Apple makes its AI pivot with Siri and iOS 10, plays to strengths, developers

Apple enters the artificial intelligence era, talks facial recognition, and touts a smarter Siri at every turn. The trick for Apple is to talk AI, but rely on interface and installed base.
Written by Larry Dignan, Contributor

Apple played catch-up on the artificial intelligence front by dropping Siri into more venues and betting it can popularize the technology without explaining what's under the hood and relying on interface and installed base.

At WWDC 2016, Apple software chief Craig Federighi actually said "advanced artificial intelligence." Of course, Federighi didn't talk engineers, technology nuts or bolts and how Apple's photo app in iOS uses computer vision in the same way Google has for years.

Let's get real: Apple took a turn toward artificial intelligence, computer vision and all the stuff Google talks about incessantly at Google I/O. Apple's WWDC was a reactionary effort to catch up to Amazon and Google, make Siri smarter and stay in the conversation. Bottom line: Apple did what it had to. Apple doesn't have to create the technology because its role historically has been to do it better and perfect the execution.

Previously: Hey Siri! At Apple WWDC 2016, Tim Cook needs to make big data, AI pivot | Google's big bet: Machine learning, artificial intelligence will be its secret sauce, winning formula | Amazon's Alexa nets 1,000 third party skills

The AI twist for Apple is to pull all the data "into an intuitive user interface that make this so engaging," said Federighi. As for photos, Apple is "applying the same kind of tech with deep learning to object and scene recognition as well."

Rest assured, Apple is betting its scale and developers can help it stay in the big data and AI game. Apple opened up Siri to third party developers and said its APIs already connect with Slack, WhatsApp, WeChat, Uber, Lyft, Photo Search, MapMyRun., Runtastic, SquareCash and CarPlay. Siri will help you type better, respond well and help you with Maps, which will also be opened to developers.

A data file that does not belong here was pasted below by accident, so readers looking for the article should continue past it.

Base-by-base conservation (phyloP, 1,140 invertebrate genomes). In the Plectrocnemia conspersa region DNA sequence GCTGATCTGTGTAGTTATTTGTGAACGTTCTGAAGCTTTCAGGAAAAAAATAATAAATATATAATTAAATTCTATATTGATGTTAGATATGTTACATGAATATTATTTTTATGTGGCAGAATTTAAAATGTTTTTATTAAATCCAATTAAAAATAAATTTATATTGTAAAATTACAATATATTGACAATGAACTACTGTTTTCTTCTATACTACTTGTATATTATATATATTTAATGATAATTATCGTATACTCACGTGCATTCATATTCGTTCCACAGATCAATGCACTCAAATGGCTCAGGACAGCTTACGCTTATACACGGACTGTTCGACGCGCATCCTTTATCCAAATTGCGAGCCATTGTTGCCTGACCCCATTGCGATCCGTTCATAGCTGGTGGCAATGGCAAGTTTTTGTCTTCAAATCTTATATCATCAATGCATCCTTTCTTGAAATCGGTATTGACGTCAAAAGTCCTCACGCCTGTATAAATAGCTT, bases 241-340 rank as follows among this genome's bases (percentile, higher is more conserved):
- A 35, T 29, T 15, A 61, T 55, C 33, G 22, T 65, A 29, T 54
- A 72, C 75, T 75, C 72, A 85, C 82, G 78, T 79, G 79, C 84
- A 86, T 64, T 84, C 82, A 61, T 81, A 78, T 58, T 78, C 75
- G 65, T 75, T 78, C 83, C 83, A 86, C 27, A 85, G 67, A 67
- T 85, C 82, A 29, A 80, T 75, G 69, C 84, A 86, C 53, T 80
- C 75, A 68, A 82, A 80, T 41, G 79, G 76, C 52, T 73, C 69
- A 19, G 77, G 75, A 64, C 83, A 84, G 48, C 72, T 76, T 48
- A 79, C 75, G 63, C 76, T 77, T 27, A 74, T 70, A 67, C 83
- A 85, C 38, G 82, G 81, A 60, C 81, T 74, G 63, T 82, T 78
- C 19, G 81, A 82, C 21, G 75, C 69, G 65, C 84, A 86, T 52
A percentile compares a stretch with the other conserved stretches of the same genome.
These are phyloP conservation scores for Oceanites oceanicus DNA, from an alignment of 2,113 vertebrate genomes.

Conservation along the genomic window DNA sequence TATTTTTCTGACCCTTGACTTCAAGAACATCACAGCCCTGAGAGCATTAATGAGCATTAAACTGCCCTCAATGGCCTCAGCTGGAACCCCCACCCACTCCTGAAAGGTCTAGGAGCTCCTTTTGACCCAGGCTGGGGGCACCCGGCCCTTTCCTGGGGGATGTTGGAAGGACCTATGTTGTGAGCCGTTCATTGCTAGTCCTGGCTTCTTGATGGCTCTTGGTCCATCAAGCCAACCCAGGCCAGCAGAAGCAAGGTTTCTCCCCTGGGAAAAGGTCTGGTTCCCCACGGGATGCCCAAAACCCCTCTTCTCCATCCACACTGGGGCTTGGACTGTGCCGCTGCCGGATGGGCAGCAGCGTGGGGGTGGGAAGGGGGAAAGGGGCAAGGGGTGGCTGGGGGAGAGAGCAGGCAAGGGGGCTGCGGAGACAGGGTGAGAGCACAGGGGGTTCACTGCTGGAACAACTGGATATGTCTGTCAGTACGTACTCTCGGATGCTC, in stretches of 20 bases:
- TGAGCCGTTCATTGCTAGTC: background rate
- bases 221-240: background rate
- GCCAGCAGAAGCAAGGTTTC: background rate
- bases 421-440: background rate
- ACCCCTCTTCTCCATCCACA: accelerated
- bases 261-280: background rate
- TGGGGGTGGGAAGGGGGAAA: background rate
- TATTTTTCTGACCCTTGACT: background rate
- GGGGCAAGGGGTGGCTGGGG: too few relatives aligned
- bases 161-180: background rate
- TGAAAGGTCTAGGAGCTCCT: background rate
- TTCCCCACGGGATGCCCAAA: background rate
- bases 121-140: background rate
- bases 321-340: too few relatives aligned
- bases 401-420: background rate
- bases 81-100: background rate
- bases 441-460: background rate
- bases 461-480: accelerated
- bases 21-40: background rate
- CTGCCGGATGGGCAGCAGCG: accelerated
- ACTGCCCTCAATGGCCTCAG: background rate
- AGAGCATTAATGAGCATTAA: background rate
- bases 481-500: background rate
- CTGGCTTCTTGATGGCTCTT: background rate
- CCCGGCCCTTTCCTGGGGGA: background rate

Federighi also said Apple is relying on data that doesn't identify you -- with a technology called "differential privacy." "When it comes to performing advanced, deep learning, we're doing it on device. Keeping your personal data under your control," he said.


In many respects, Apple is taking a bit of IBM's playbook. IBM puts Watson in front of multiple businesses to drive home cognitive computing. Apple's Siri is similar now.

Siri will integrate with third-party calling services such as Cisco, Vonage and Skype. On the enterprise front, Apple's VOIP API will integrate the iPhone even more with corporations.

Apple's spin for all of the AI tech is that it will now use it everywhere. Apple isn't talking cloud. "Facial recognition is coming to the iPhone. It's all done locally on the device," said Federighi.

By giving more touch points for Siri, the digital assistant can learn more. Siri services more than 2 billion requests a week from customers.

Apple's AI playbook is in keeping with history. Google and Amazon can lead the tech charge. Apple simply has to be good enough.

Apple WWDC 2016: First look at iOS 10

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